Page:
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Eric Aubin “Now we have to make a success of September 10, to change the situation on the ground.”

Translated Thursday 5 September 2013, by Gene Zbikowski

Eric Aubin is the man in charge of retirement matters at the CGT. He regrets that the government has not listened to the trade union confederation, which is putting forward a completely different proposal for reform.

You said on August 27 that you felt you had not been heard. What aspects of the projected reform seem most open to criticism to you?

Eric Aubin: We feel we haven’t been heard because we were putting forward a veritable reform of the financing of social protection, and notably of the retirement funds, which made it possible both to balance the budget of those funds in the short, middle, and long term, and to revise measures that are costing today’s retirees a lot and which are going to cost future retirees a lot.

Notably, we wanted to revise the price indexing adopted by Balladur in 1993. We’re also proposing a return to pegging retirement pensions to the best ten dues-paying years, a return to retirement from age 60, and the abolition of the clause in the Fillon law that automatically links the dues-paying period to life expectancy.

But the present government considers these measures to be a given. They say they aren’t going to change the pension amount, but, in rendering the conditions for obtaining a full retirement harder and in lengthening the dues-paying period, the main consequence is going to be lower pensions, all the more so in a period in which the employment situation is catastrophic.

It’s known that fewer than one worker in two still has a job at age 60. What’s more, this is an anti-youth measure because young people are entering the labor market later. Even with the proposed measure consisting in buying four quarters, young people will retire long after age 65 in order to obtain a full pension. And it mustn’t be forgotten that retirees are also being made to pay: delaying the inflation-based increase from April to October is going to lower their purchasing power.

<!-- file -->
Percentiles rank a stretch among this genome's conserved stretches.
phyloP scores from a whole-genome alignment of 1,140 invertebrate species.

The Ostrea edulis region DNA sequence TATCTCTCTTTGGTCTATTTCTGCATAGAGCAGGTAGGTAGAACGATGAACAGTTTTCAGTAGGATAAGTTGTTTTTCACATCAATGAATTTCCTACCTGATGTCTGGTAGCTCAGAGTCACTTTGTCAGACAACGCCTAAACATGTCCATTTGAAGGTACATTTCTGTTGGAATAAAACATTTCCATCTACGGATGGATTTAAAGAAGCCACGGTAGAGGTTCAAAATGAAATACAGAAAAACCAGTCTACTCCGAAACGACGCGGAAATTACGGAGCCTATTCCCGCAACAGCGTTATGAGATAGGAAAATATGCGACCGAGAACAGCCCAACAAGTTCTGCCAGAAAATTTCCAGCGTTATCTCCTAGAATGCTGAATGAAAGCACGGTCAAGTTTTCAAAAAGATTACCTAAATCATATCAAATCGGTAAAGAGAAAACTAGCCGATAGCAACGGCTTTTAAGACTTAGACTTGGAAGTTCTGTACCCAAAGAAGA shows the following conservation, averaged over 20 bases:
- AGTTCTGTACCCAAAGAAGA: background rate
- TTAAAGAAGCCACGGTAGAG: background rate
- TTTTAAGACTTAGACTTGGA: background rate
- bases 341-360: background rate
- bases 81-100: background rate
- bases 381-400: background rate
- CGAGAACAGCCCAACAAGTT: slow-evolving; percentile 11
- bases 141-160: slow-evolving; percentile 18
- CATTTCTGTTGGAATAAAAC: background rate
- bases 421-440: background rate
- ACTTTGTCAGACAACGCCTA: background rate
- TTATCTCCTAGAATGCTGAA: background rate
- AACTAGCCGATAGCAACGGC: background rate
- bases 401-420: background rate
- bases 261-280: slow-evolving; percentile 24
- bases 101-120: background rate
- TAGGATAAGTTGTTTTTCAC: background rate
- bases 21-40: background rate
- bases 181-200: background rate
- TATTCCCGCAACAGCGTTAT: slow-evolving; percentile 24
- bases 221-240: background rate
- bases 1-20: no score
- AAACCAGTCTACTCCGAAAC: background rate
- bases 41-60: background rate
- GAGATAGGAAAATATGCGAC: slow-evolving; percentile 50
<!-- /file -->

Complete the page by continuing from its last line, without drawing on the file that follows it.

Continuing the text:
The second measure that angers us is the transfer of family social security from contributions to taxes. This has been demanded for a long time by the MEDEF, the main bosses’ organization in France. The government’s making them a present of the 5.4% contribution to family social security in exchange for a very limited increase in the old age contribution. Yet again, after presents like the competitiveness tax credit, the bosses are the winners.

As concerns its method, this government is even worse than the previous one, since they’re announcing the use of emergency procedures in Parliament. Consequently, there won’t be any back and forth between the National Assembly and the Senate, so as to prevent there being any public debate or as big a mobilization as possible.

What do you think of what the government’s offering in return, notably concerning hard jobs?

Eric Aubin: With regard to hard jobs, while the measure put forward may appear positive, the proposed index isn’t good. They’re proposing retirement one year earlier for thirty years doing a hard job! With the legal retirement age at 62, that means that the worker’s going to retire at age 61, whereas the workers who are doing hard jobs leave companies at around age 55. For the “stock,” that is to say those for whom prevention can no longer have any effect, they have eliminated the physical effort criterion. Hence several tens of thousands of workers doing hard tasks no longer qualify for the measure. As to the 10% increase for those who have three or more children, it was originally set up to compensate for the fact that a household with three children has a hard time creating a patrimony, and the change to a flat rate completely changes the nature of the mechanism.

So, do these announcements reinforce your determination for the September 10 day of demonstrations?

Eric Aubin: It is necessary to create the conditions for the biggest possible mobilization on September 10, since the proposed reform will be presented to the French Cabinet on September 18. This can make it yet possible to change this reform. Four trade union confederations are calling for demonstrations, and we feel that we can widen the extent of the mobilization. The government’s feverish, you can see that in the backtracking that we obtained, despite everything, in calling for demonstrations – to wit, on the de-indexation of retirement pensions and on basing the rules for calculating public-sector retirement pensions on those used in the private sector, two measures on which they have backtracked.

Now, we have to make a success of September 10 to change the situation on the ground. The battle over retirement is a battle which makes it possible to raise a whole set of demands, such as jobs, wages, and working conditions. The best way to finance our social protection is to have as many jobs as possible, the best wages possible, and a real industrial policy.

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